Time and negligence take their inevitable toll

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Indy Politics
For most of my adult life the benches on the Tory side of the House have been much better populated than those on the other side. Sometimes it has seemed as though they simply bred more, reproducing themselves election after election with a creepy fecundity.

Many of them, individually, are pleasant, attentive and serious. But collectively they have become oily, smug, fractious, venal, ruthless, hectoring, selfish, bovine, inert, unthinking, self-satisfied, shameless, sinecured and - in the widest sense - corrupt. They are no longer connected to government, but concreted into it. With any reforming impulse long dead, their best and brightest have been ignored, marginalised or sent to serve in Hong Kong. Gradually their world has become one of influence and patronage, of dinners and limousines, of promises and phone calls, of hangers-ons and back-slappers. Time and negligence have intertwined and entangled their personal interests with the interests of the nation. Year after year they have sat together, stimulating each other's organs of prejudice, or stabbing each other in the back - half-party, half-dynasty: the Borgia Party.

How their leader has tried to save them from themselves! And what has it cost him! It was Scrupulous John, who had set up the Nolan Committee (as he had the Scott Inquiry) in a moment of crisis caused by a collapse of confidence in standards. It was Honest John who bought time by assuring the world that he would strain every sinew to expedite publication of the Parliamentary Standards Commissioner, Sir Gordon Downey's report into cash-for-questions. It was Hapless John who had once more failed to deliver, because what he had promised was either impossible, or (when push came to shove) politically damaging.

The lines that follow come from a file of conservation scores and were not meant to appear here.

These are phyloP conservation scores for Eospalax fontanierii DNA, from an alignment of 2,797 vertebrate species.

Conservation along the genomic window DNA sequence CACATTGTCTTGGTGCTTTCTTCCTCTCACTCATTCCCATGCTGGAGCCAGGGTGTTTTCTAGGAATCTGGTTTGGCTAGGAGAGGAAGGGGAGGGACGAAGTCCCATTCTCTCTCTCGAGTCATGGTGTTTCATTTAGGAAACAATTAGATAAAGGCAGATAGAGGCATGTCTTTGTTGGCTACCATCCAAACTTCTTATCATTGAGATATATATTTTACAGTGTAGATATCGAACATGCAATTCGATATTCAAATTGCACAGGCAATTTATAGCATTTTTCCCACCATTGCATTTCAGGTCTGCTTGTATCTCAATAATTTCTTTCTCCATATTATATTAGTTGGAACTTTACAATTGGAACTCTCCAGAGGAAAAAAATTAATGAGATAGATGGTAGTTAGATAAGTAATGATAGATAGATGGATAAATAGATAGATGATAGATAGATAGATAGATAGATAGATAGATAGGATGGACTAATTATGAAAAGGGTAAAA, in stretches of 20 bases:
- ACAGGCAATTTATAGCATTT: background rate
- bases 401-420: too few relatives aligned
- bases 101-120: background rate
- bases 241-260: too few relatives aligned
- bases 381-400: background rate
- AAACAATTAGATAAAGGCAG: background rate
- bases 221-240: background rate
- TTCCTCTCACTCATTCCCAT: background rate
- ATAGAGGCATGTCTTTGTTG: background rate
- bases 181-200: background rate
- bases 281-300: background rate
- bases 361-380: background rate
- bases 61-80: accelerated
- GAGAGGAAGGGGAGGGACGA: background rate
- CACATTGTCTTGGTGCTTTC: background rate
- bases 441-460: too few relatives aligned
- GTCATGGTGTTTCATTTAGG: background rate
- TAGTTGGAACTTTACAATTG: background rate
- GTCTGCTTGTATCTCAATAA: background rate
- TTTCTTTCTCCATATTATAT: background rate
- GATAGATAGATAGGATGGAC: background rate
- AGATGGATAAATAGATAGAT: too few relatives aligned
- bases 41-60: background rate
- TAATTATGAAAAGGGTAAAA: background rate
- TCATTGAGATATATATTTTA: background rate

So, when a despatch box-caressing Tony Blair demanded yesterday that the PM pull his finger out and get the thing printed (hoping that he would do no such thing), Major's reply was bound to be inadequate - starting with obfuscation ("complex report ... thousands of pages of evidence ... time to consider ... time to respond...") and ending in an attack on the Opposition that was so brazen, that the very worst on his own benches looked cheered by it. The leader of the party of Neil Hamilton, Asil Nadir and John Latsis; the party that chose to shoot the messenger over cash- for-questions rather than execute its transgressors; the party of effortless transition from Cabinet room to boardroom - the Borgia Party leader attacked his opponents for their fondness for gold and lark's tongues.

If this was a depressing performance, how much more depressing to consider that - only minutes earlier, we had seen one hot-tip for the succession in full flow. Michael Howard had been "answering" questions as only he can.

"Brazen" does not describe the Home Secretary fairly, or do justice to the exceptional fluency - the flawlessness - of his delivery. He is adamantine, consisting of a series of pure, impervious surfaces, always reflecting light away from his glittering facets, and never, ever absorbing it. Jack Straw was "the burglar's friend", the Leader of the Opposition had "sought to excuse certain types of shoplifting and pickpocketing", instead of "inculcating a sense of right and wrong into our children".

You may think this ludicrous, but Cesare nodded and Lucretia fingered her ring. With John out of the way and Michael installed, the Borgias can settle all their old scores, regroup, replenish their stock of hellebore and sharpen their stilettoes, then start breeding again.

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